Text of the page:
After analyzing the literature for articles published on deep-learning algorithms that perform image-based tasks, researchers from Stanford University found that very few of the studies that included geographically identifiable cohorts utilized training sets from the other 47 states. And 34 states weren't included at all.
"Both for technical performance and for fundamental reasons of equity and justice, the biomedical research community -- academia, industry, and regulatory bodies -- should take steps to ensure that machine-learning training data mirror the populations for which algorithms ultimately will be used," wrote Dr. Amit Kaushal, PhD; Dr. Russ Altman, PhD; and Dr. Curt Langlotz, PhD.
Although AI algorithms have been shown to achieve high accuracy for a variety of image-based diagnostic tasks, these models are also vulnerable to bias, such as when an insufficient amount or diversity of data is used for training, according to the researchers.
They investigated the geographic distribution of training datasets by searching PubMed for peer-reviewed articles published between January 1, 2015, and December 31, 2019. For inclusion in the Stanford analysis, the studies had to utilize at least one U.S. cohort for training, as well as benchmark performance against, or in tandem with, physicians in six clinical specialties: radiology, ophthalmology, dermatology, pathology, gastroenterology, and cardiology.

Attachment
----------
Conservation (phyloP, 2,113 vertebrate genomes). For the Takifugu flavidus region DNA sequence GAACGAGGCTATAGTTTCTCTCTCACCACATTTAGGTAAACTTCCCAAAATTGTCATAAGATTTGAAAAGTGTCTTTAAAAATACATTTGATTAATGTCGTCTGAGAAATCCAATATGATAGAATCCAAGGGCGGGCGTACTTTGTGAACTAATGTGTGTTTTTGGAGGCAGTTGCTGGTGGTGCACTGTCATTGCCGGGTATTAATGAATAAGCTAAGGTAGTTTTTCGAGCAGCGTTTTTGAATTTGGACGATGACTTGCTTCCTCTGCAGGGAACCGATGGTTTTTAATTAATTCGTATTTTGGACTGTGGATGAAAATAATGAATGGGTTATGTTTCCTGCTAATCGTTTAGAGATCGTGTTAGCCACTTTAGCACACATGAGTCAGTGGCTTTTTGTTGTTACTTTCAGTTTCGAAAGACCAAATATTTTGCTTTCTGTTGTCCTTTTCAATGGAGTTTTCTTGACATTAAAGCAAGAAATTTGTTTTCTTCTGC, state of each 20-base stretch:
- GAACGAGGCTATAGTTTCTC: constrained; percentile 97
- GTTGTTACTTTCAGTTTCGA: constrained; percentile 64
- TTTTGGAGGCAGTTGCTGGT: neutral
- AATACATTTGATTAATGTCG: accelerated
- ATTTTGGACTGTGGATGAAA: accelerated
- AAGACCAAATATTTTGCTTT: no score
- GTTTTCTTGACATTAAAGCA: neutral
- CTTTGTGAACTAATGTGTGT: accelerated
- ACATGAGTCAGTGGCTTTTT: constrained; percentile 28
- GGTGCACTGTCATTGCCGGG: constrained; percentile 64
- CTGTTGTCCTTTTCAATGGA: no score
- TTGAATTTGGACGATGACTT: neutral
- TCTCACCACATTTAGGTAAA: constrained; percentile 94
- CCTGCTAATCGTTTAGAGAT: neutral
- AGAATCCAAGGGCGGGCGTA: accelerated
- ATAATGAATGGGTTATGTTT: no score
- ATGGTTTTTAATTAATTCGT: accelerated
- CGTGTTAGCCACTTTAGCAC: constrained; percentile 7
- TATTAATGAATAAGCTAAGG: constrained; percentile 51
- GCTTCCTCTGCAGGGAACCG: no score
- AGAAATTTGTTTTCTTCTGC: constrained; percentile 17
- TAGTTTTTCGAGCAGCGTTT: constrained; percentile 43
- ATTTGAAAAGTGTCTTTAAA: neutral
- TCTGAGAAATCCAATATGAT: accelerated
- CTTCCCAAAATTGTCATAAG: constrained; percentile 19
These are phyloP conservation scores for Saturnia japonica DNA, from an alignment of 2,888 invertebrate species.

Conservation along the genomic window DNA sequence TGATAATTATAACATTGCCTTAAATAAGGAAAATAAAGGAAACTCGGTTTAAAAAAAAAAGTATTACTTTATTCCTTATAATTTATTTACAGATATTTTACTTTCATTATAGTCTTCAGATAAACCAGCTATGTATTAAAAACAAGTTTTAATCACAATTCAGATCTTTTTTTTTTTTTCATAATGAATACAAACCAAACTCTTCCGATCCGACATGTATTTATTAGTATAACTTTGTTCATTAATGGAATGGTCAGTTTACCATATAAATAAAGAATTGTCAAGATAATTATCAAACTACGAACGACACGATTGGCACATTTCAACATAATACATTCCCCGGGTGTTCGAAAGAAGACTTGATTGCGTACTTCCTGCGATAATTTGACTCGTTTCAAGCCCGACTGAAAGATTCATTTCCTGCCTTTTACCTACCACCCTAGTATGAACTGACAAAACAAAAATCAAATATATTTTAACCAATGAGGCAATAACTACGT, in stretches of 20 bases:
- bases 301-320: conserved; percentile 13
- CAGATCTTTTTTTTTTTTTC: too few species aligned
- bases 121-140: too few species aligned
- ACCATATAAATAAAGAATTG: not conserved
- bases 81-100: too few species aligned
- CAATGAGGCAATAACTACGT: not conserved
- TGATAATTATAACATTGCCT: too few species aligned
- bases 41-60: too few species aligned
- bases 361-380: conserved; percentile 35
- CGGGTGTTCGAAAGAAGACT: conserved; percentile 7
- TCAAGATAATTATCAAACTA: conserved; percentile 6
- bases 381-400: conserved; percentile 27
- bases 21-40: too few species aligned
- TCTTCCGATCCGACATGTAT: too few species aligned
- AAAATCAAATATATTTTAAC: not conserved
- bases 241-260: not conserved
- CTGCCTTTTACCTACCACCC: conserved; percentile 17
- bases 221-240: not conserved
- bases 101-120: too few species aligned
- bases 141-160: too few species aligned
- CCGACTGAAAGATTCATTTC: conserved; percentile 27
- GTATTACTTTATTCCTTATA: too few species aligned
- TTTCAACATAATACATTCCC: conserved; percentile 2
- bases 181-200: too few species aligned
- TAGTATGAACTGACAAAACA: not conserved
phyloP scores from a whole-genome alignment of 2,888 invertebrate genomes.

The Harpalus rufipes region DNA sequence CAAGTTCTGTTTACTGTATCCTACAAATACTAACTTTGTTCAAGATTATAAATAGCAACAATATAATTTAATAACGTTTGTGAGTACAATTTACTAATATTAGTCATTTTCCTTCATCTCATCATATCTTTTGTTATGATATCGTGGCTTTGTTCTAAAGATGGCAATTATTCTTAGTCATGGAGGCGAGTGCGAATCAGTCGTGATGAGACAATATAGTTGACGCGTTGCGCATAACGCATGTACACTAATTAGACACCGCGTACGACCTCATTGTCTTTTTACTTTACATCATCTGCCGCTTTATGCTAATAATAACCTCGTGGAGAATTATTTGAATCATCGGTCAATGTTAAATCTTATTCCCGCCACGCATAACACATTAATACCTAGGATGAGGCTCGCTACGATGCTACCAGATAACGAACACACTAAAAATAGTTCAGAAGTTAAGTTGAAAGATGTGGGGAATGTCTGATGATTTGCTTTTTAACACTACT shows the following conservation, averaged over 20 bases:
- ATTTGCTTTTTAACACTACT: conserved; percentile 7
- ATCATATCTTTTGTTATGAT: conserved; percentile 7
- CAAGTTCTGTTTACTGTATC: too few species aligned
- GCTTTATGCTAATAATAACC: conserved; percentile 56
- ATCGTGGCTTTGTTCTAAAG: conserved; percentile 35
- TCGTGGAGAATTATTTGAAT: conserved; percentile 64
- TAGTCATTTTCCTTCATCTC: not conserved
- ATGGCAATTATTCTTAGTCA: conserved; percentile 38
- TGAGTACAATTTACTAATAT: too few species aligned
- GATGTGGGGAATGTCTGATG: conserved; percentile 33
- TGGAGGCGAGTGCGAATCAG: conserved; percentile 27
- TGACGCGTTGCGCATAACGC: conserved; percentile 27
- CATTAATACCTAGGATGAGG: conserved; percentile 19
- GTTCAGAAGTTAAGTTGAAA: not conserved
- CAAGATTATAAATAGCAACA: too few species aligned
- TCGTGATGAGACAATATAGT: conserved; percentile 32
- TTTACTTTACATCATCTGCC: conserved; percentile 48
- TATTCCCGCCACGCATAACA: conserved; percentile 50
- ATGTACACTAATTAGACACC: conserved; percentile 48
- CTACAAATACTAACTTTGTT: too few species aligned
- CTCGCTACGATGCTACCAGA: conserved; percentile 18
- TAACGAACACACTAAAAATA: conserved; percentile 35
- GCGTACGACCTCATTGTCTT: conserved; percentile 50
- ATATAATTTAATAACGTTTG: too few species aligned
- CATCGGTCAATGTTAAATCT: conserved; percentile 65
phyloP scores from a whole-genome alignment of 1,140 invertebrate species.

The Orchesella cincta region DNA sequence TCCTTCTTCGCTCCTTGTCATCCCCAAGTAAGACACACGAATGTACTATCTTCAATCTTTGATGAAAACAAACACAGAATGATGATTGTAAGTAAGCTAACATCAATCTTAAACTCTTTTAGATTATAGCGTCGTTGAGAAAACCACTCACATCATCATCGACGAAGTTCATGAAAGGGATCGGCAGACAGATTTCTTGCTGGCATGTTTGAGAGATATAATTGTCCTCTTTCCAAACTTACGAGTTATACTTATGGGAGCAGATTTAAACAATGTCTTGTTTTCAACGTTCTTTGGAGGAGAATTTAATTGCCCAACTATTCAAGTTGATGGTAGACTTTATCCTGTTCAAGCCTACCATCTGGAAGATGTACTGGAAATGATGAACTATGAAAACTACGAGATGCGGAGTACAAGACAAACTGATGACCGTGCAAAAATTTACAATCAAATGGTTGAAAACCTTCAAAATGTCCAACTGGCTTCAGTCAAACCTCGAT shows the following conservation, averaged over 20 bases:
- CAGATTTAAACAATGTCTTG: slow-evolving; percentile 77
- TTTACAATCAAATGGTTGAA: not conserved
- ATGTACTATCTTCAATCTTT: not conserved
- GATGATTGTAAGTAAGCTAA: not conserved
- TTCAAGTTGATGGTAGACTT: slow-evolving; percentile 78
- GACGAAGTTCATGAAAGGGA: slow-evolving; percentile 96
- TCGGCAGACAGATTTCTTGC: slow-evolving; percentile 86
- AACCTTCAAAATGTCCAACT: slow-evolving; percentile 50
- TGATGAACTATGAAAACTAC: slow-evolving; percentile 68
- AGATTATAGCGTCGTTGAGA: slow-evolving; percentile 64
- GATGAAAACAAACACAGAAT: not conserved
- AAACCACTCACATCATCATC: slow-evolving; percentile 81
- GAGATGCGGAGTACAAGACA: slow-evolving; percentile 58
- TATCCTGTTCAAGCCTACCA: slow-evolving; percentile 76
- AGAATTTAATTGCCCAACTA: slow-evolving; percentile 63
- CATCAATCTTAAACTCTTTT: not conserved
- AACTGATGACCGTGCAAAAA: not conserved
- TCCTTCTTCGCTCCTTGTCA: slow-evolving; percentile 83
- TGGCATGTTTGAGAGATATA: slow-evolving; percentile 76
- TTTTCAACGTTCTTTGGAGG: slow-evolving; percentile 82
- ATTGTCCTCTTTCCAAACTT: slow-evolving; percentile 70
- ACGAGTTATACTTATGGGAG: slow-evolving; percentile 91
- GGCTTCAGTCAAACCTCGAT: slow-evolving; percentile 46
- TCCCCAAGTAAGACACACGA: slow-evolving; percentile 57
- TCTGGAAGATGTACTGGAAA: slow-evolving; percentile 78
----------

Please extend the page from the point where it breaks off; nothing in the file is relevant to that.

Unless an alternate method for assembling the training dataset was described, all patient cohorts provided by a hospital or health system were attributed to the home state of the institution, according to the researchers. They also communicated with the corresponding authors of the studies if the cohorts were ambiguous.
They found 74 studies that met the inclusion criteria, including 35 for radiology, 16 for ophthalmology, 11 for dermatology, 8 for pathology, two for gastroenterology, and two for cardiology. Fifty-six (76%) used at least one geographically identifiable cohort, of which 40 (71%) were from either California, Massachusetts, or New York.
|Patient cohorts by U.S. state used for training clinical AI algorithms
||Number of studies
|Colorado, Connecticut, New Hampshire, and North Carolina
|Indiana, Michigan, Minnesota, Ohio, Texas, Vermont, and Wisconsin
The remaining 18 (24%) studies used patient cohorts that were intrinsically geographically heterogeneous or ambiguous, such as those from large studies from the U.S. National Institutes of Health (NIH) or clinical trials that span five or more states, according to the researchers. Overall, 23 multisite cohorts were found, including 13 (57%) from existing NIH studies or consortia, seven (30%) from industry trials or databases, two (9%) from online image atlases, and one (4%) from an academic second-opinion service.
"California, Massachusetts, and New York may have economic, educational, social, behavioral, ethnic, and cultural features that are not representative of the entire nation; algorithms trained primarily on patient data from these states may generalize poorly, which is an established risk when implementing diagnostic algorithms in new geographies," the authors wrote.
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